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April 2, 2008

The Remarkable Revelry of Roasted Garlic


Who doesn’t like the implications of the word roasted? Think, for a second, of the words with which it is normally associated. Chicken, beef, vegetables . . . the mere attachment of roasted with any of them is enough to clear the stomach in anticipation of filling with good things.


Attach it to another word – garlic. It does indeed evoke the thoughts of flavor, but the results are different. And it can lead to delicious bean and vegetable soup.


Roasting garlic starts with an entire head of garlic. Peel off all of the paper-like shell. Cut off the top, perhaps a quarter-inch from the top of the cloves. You may look at the countertop and weep a little, for you have sacrificed some of one of the Earth’s little treasures – the flavor of garlic. Mourn your loss, but not for too long. The sacrifice will not be in vain.


Preheat the oven to 400 degrees and then return to the question of how to prepare a head of garlic for roasting. Take some olive oil and drizzle it over the now exposed garlic cloves.


Wrap the entire thing in some tin foil – yes, tin foil is a regular accompaniment of roasting – and place it in the oven for about 45 minutes.


The results break down traditional thinking about roasting. Each clove, if properly cooked, will be easily mashable with a fork. Most things roasted instead become somewhat more firm than before roasting.


Each clove will still have its associated harder shell. Squeeze the roasted garlic into a bowl. (You could, if there is leftover garlic, squeeze it onto bread as a vampire-repelling alternative to butter) and mash it with a fork.)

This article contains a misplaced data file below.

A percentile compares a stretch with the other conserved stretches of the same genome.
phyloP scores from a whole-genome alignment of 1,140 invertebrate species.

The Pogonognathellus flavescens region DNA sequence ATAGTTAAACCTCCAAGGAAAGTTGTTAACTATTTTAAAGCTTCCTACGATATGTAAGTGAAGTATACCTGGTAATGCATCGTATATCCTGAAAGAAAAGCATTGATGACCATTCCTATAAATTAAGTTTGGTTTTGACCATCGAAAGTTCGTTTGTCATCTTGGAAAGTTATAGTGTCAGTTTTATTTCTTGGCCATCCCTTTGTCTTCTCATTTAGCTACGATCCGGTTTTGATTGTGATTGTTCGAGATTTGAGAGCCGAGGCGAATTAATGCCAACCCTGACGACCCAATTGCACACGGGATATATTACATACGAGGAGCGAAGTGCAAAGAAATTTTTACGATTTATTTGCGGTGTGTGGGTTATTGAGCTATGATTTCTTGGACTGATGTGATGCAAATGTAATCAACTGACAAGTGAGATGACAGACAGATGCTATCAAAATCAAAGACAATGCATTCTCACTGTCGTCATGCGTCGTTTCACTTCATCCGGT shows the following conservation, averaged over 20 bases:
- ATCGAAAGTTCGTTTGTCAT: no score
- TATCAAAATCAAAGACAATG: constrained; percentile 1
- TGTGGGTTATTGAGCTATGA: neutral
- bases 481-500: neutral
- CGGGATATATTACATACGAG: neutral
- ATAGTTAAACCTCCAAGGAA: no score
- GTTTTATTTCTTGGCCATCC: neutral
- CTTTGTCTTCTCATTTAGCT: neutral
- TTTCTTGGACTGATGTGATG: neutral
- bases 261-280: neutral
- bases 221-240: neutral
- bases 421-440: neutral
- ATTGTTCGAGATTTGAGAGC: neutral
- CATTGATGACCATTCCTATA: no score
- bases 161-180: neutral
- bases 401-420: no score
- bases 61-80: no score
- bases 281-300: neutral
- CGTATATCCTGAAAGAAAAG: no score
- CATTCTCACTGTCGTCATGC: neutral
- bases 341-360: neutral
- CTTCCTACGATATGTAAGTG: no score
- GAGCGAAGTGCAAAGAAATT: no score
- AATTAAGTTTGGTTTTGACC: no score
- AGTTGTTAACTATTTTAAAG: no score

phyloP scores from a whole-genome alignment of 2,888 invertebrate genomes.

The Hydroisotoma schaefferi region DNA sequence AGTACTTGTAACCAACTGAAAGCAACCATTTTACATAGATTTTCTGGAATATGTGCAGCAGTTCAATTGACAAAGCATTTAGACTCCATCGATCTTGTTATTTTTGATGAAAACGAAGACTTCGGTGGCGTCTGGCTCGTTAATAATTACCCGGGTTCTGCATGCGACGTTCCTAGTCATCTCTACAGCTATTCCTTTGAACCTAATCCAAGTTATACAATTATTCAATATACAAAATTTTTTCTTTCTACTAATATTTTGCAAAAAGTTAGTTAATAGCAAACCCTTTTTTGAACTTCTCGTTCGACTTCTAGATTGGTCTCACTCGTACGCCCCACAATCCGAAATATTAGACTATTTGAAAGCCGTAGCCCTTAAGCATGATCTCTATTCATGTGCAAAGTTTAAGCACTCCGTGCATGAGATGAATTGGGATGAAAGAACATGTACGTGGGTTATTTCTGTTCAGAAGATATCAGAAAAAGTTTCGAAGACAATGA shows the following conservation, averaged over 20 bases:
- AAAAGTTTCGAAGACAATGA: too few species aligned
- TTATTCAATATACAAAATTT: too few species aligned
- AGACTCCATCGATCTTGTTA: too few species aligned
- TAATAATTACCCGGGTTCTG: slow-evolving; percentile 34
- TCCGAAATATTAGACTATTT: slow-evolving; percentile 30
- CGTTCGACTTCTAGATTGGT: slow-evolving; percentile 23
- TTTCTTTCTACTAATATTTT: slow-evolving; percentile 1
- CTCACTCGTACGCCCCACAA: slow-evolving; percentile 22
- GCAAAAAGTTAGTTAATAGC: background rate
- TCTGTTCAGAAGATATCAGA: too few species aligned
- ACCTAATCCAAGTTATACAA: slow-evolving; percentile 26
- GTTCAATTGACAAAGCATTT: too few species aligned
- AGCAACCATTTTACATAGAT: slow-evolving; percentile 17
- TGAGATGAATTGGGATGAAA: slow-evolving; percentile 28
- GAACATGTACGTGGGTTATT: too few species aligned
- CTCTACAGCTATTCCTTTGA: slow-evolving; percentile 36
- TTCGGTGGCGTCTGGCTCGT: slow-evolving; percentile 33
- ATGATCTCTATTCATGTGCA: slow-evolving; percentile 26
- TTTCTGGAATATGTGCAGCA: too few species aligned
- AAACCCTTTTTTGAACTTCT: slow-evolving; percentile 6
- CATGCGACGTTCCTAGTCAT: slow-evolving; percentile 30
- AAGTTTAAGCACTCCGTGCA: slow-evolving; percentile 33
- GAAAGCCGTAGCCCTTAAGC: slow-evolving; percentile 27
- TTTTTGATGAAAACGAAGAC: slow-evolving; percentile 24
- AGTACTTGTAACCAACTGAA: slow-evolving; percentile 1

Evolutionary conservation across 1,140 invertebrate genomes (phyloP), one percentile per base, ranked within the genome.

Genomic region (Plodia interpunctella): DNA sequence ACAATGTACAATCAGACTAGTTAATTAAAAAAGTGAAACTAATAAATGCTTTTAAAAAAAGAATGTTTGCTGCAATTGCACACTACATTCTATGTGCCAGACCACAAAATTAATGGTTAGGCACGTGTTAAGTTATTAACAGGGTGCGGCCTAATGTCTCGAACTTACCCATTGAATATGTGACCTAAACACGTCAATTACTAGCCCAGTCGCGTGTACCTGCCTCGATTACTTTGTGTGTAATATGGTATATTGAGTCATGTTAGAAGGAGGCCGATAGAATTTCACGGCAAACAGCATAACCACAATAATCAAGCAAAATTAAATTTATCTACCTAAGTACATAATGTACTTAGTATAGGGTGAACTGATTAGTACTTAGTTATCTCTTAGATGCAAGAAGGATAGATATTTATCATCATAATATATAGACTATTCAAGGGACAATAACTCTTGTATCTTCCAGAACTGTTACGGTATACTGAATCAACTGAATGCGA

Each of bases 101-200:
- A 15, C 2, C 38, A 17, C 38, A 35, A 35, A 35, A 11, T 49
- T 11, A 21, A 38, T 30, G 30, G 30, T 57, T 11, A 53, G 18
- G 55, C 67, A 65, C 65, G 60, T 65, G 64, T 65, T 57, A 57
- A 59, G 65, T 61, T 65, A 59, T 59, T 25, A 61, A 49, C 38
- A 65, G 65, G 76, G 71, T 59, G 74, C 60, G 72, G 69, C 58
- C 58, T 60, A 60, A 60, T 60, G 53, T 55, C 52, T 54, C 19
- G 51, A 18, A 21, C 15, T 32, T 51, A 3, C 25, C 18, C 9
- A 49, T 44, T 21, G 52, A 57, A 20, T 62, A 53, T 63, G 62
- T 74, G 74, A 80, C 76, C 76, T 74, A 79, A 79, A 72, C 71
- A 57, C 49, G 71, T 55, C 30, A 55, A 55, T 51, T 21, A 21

Stir the mashed roasted garlic into chicken or vegetable broth while you heat it.


As it heats up, chop your vegetables to pieces big enough for soup. If this needs further explanation for you, it is perhaps time for you to leave the kitchen and never return. Yours is a hopeless case.


Which vegetables, you ask yourself? Here, we suggest a lesson from Mother Hubbard. Empty your pantry. Or, in your case, probably the crisper drawer in your refrigerator. Consider also throwing in the kitchen sink.


In case this has sailed overhead, it means use anything you have – cabbage, carrots, celery, green beans, peas, corn, squash, asparagus . . . anything. Liberally flavor with herbs – rosemary, oregano, thyme, parsley.


As the vegetables begin to soften, add a can of beans. As with the vegetables, anything will do.


In a different pot, boil elbow macaroni. To do this in the same pot as your vegetables and garlic broth runs the risk of soaking up too much of the broth and requiring the infusion of water that might dilute the garlicky qualities. Your neighborhood vampire might like that, but you will not.


When properly prepared, add the macaroni to the soup, ladle into bowls and enjoy with a hunk of bread – spread with butter, not garlic (especially sound advice if an afternoon date is in your future).


© 2008 North Star Writers Group. May not be republished without permission.


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